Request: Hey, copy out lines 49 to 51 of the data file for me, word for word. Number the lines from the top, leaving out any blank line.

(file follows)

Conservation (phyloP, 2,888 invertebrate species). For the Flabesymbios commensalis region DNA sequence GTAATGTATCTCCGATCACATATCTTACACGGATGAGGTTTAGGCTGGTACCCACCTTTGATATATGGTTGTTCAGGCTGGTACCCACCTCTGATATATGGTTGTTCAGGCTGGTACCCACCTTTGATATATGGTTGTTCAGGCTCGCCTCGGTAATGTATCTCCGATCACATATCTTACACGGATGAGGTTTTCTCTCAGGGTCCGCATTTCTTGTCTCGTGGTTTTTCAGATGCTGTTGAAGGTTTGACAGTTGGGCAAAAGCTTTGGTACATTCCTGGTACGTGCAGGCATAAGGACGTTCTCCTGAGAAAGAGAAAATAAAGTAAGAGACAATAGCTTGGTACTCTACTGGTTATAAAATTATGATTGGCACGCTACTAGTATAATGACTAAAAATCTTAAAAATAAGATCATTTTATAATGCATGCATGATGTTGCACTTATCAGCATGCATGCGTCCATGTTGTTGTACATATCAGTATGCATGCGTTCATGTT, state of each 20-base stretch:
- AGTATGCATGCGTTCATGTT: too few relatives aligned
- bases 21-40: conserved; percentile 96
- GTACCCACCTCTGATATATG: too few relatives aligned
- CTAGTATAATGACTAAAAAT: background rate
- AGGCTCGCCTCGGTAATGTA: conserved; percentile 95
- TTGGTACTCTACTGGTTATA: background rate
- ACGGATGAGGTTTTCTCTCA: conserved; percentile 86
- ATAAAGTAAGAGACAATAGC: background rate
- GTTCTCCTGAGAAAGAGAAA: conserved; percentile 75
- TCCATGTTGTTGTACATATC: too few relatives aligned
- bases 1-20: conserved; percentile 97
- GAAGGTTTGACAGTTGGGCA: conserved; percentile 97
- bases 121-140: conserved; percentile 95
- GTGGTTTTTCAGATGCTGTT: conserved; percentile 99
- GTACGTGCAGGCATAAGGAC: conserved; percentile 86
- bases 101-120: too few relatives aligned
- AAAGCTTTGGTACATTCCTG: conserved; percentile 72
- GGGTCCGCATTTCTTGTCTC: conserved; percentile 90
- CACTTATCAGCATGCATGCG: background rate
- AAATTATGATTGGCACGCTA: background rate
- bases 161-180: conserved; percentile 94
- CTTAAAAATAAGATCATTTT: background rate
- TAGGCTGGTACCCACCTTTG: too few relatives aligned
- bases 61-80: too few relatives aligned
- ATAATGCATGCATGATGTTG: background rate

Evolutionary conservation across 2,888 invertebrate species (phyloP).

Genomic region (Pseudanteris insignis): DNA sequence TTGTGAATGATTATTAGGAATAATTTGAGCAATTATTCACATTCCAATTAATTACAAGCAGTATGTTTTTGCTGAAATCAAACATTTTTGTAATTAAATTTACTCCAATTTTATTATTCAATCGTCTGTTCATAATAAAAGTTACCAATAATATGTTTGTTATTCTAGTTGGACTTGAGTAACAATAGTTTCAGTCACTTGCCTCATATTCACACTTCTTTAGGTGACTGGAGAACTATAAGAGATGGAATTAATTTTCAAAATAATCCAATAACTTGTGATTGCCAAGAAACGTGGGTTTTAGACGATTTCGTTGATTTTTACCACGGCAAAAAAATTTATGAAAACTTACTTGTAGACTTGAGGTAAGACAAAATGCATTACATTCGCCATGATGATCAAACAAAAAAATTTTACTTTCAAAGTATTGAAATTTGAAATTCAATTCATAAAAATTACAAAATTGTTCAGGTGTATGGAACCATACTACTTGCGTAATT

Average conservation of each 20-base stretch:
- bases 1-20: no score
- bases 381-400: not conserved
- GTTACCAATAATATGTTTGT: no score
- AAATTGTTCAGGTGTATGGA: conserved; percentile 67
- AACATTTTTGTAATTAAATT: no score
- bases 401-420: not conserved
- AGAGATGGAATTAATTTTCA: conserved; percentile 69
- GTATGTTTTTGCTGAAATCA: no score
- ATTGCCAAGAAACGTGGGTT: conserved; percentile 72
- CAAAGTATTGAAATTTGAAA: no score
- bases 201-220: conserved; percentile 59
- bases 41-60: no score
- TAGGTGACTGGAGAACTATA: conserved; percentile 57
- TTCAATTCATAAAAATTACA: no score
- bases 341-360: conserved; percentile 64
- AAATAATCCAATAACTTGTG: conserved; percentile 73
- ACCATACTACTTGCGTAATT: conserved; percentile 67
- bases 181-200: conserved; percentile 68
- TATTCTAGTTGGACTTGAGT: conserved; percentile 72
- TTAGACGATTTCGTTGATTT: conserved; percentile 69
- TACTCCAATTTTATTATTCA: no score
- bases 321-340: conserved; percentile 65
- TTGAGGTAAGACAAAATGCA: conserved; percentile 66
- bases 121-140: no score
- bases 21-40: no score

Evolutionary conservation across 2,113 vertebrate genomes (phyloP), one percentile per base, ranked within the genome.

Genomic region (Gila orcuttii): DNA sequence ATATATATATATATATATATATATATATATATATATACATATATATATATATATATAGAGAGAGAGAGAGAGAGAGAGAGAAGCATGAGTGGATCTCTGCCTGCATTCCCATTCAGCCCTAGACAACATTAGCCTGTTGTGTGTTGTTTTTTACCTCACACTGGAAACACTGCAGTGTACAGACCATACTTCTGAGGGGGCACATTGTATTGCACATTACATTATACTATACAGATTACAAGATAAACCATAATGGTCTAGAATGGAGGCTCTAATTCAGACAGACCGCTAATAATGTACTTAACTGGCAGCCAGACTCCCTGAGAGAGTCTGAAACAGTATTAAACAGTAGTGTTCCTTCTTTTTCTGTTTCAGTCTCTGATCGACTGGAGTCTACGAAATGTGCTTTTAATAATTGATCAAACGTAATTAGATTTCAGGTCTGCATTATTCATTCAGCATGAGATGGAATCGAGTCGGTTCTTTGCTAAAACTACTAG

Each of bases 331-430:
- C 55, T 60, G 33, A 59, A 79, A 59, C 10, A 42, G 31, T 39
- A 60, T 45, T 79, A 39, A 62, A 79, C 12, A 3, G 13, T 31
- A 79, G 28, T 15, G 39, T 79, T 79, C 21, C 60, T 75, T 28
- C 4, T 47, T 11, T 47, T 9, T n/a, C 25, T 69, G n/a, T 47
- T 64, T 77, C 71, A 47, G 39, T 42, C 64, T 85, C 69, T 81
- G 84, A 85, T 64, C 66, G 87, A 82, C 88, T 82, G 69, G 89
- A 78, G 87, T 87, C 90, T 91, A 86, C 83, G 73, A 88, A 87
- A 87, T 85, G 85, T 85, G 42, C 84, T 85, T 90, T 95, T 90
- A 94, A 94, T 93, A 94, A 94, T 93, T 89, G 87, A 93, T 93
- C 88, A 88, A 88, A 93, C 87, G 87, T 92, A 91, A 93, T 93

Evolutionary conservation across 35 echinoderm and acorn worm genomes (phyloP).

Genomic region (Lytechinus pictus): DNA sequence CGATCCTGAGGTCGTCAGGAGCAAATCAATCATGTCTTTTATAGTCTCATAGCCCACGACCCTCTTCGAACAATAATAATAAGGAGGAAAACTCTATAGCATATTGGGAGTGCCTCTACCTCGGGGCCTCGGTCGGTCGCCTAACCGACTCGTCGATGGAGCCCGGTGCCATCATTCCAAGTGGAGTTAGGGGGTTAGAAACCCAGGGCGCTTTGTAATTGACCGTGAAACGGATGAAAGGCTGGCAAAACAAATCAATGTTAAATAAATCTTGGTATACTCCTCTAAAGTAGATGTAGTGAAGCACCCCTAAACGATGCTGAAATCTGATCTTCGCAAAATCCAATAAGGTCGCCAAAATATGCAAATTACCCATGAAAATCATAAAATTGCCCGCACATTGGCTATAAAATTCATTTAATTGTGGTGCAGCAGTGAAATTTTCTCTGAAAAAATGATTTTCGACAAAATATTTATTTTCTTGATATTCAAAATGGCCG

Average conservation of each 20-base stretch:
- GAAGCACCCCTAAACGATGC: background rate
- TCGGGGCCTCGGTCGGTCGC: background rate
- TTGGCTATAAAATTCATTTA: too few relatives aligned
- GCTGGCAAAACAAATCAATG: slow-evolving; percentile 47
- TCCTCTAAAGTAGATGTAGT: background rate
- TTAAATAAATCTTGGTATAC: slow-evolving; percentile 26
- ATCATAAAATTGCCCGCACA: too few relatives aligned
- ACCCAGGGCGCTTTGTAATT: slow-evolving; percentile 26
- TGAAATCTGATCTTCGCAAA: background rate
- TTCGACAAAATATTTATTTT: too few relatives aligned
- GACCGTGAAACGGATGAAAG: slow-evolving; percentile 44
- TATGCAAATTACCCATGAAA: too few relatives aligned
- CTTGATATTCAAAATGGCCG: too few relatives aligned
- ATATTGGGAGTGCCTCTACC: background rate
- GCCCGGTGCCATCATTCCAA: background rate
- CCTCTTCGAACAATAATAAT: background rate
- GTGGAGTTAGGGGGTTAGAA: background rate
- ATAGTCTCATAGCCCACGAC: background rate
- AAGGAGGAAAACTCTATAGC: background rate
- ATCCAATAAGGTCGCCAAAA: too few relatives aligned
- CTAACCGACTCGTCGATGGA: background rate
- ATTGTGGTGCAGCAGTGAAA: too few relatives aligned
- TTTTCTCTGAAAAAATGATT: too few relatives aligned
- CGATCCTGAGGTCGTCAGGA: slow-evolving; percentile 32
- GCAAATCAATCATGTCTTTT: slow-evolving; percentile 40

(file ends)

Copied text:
- TTAGACGATTTCGTTGATTT: conserved; percentile 69
- TACTCCAATTTTATTATTCA: no score
- bases 321-340: conserved; percentile 65